Hurrah! Another opportunity to write about one of my favourite places in Stroud district. I visited Strawberry Banks a couple of days ago and discovered a profusion of devil’s bit scabious creating a purple tapestry weaving through the grassland of this beautiful, hidden valley. Its delicate, lilac pom-pom flower nods on the top of stem about 2-2.5 feet high, and is primly arranged in pairs (though my wildlife-watching companions disagreed and said it was blue. I often have this argument with people ‘It’s purple’, ‘No, it’s blue’, ‘Don’t be daft, it’s obviously purple’…anyone else go through this when discussing flower-colour? No? Must be my funny eyesight, then. I magnanimously agreed on lilac).
It’s one of the last flowers to still be going strong at this time of year and if the conditions are right (i.e. not too much sun in September), it can even carry on into October. How grateful the autumn insects and butterflies must be to have this source of nectar available and, when I visited during a spirit-raising sunny afternoon, there were butterflies in abundance zooming from flower to flower as if they couldn’t get enough of this high energy drink. In just half an hour, I saw commas, peacocks, red admirals, tortoiseshell, and large white butterflies plus heard umpteen grasshoppers and crickets calling.
I don’t know where the name came from as the famous 17th century herbalist, Nicholas Culpepper, described the plant as being pleasant and harmless. He thought it an excellent plant for treating all sorts of diseases: “It is very powerful against the plague and all pestilential diseases or fevers and poison, it also helpeth all that are inwardly bruised on the skin by any casualty or outwardly falls or blows, dissolving the clotted blood and the herb or root beaten and outwardly applied taketh away black and blue marks on the skin”. He lists many other ailments soothed by this cure-all (but don’t try them at home!).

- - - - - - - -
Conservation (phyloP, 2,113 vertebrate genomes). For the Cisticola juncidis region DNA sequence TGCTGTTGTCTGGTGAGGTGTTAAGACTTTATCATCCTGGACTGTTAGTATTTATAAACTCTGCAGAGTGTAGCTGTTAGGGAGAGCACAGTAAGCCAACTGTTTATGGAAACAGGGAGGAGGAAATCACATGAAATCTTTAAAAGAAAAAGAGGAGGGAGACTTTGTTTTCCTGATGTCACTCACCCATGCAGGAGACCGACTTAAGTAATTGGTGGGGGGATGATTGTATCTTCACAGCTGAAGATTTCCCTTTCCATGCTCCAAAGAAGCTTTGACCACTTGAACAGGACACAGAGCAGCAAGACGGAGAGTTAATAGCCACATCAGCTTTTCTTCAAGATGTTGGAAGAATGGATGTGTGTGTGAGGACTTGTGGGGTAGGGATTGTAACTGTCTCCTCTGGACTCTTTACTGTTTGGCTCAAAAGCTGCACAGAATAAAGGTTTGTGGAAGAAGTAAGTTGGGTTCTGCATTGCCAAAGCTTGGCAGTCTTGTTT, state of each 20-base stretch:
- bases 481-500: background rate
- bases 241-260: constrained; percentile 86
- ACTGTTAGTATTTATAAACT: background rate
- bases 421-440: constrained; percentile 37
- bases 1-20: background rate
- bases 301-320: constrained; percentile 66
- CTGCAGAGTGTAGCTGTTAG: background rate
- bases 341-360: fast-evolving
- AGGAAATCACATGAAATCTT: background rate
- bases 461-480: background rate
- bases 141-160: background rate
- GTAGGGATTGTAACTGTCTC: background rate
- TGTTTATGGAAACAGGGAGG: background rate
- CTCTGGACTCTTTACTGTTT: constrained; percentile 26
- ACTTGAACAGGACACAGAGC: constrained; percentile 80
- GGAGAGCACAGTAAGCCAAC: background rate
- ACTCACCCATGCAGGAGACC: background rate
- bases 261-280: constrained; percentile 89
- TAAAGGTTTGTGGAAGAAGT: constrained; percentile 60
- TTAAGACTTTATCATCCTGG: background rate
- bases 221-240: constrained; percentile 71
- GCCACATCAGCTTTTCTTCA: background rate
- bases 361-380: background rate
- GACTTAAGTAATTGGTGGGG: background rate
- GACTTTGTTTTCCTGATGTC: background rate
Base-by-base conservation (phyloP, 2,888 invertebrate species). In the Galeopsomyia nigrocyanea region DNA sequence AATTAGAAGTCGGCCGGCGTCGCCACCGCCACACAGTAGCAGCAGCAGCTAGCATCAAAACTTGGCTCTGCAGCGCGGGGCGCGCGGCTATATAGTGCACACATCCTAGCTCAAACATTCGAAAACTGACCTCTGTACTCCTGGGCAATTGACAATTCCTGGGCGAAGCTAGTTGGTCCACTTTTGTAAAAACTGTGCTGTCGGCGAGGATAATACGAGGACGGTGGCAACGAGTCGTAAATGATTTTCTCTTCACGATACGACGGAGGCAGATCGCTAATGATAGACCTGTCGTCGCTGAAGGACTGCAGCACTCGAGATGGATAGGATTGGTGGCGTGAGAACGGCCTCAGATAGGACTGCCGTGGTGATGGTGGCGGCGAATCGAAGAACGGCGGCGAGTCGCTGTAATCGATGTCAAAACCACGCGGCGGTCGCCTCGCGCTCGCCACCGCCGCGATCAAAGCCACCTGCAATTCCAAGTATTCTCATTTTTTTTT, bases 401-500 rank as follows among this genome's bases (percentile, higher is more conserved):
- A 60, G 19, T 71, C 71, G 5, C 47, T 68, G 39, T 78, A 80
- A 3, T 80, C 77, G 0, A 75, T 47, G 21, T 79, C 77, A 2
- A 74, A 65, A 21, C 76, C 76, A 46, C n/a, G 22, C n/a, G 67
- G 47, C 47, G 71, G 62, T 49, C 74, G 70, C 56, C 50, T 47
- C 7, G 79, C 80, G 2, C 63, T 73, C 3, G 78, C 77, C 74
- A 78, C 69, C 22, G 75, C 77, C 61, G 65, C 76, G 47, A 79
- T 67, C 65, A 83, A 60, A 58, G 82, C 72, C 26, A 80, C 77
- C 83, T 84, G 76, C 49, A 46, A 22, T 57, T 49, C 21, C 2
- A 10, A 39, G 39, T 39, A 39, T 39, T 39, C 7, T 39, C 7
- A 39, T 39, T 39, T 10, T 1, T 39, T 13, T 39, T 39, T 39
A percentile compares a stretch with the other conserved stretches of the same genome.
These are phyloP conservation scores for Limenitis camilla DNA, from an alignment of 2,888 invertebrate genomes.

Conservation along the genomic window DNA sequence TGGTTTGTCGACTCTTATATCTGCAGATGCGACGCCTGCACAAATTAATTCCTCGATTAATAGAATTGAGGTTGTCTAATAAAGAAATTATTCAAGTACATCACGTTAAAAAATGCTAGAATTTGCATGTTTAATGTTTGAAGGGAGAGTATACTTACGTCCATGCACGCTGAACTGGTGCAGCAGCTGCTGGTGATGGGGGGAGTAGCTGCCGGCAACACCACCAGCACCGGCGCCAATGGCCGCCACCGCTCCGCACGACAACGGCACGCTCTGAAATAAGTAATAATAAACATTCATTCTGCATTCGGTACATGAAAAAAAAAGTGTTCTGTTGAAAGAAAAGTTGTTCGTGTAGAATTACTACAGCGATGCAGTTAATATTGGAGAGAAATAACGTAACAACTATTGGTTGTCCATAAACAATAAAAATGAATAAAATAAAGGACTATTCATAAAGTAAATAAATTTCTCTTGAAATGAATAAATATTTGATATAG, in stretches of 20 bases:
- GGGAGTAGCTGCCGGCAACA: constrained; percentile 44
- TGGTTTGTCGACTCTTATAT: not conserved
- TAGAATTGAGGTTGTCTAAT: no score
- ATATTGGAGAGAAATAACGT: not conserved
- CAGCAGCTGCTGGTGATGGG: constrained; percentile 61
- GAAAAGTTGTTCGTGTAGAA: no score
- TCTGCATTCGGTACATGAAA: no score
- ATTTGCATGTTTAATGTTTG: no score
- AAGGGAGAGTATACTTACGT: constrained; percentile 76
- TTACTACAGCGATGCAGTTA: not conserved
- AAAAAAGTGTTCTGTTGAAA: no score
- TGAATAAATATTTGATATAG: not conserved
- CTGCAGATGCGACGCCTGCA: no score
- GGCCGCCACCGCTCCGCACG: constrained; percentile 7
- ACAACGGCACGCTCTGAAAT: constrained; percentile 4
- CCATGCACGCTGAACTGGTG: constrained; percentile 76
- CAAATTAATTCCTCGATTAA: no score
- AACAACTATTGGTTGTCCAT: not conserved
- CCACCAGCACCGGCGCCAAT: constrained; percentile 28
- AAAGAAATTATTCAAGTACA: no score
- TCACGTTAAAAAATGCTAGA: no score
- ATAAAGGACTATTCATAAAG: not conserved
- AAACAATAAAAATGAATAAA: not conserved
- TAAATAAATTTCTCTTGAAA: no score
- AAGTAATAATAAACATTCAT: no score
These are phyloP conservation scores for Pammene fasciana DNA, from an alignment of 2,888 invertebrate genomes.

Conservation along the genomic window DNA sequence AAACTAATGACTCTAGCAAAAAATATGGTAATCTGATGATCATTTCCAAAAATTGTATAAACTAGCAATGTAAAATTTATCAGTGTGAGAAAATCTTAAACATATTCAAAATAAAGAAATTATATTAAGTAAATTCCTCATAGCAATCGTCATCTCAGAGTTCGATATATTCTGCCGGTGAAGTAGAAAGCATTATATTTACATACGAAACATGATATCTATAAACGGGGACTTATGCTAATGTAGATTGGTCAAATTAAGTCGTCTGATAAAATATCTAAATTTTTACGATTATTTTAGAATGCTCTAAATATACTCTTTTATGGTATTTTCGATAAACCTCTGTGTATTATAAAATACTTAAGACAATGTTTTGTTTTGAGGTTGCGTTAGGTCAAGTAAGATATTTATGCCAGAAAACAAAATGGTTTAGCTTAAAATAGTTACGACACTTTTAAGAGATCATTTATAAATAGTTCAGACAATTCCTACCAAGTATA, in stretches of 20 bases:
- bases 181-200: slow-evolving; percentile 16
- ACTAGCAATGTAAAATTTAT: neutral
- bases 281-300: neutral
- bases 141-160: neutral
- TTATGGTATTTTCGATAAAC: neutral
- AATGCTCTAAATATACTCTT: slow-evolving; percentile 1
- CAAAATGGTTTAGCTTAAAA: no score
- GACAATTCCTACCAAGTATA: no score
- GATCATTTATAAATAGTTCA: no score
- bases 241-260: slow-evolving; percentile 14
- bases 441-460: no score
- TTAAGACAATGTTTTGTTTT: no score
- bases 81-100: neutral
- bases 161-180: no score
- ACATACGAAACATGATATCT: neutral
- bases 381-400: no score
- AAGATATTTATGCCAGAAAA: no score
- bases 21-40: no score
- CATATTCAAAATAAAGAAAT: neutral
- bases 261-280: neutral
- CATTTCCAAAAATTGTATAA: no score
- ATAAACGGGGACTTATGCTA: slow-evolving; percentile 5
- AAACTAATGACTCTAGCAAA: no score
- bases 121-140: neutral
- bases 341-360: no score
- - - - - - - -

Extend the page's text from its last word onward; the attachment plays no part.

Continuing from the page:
Devil’s bit scabious has a number of other common names: blue ball, blue bonnets, oft bit and, my favourite, bobby bright-buttons. I’ve read that the ‘devil’s bit’ part of the name comes from the plant’s short rootstock which has a bitten-off appearance. I wouldn’t know as I don’t want to dig one up to find out!
What is for definite is that it’s the food plant for the caterpillars of the marsh fritillary butterfly which is rare in the south west of England. Visit the Banks again in May and you’ll see plenty of this attractive, orange butterfly, although a couple of years ago, there were so many of its caterpillars gorging themselves on the plant that there wasn’t enough food to go around and the population crashed. Happily, it has since recovered as short-lived species such as this go through troughs and peaks regularly, it’s all part nature’s cycle.
When to visit: from end of July – beg October, but September is an ideal time as this month is a bit of a hiatus for wildlife-watching as virtually all other flowers are over, migrant birds have left, the wildfowl have yet to arrive and fungi have still to get going.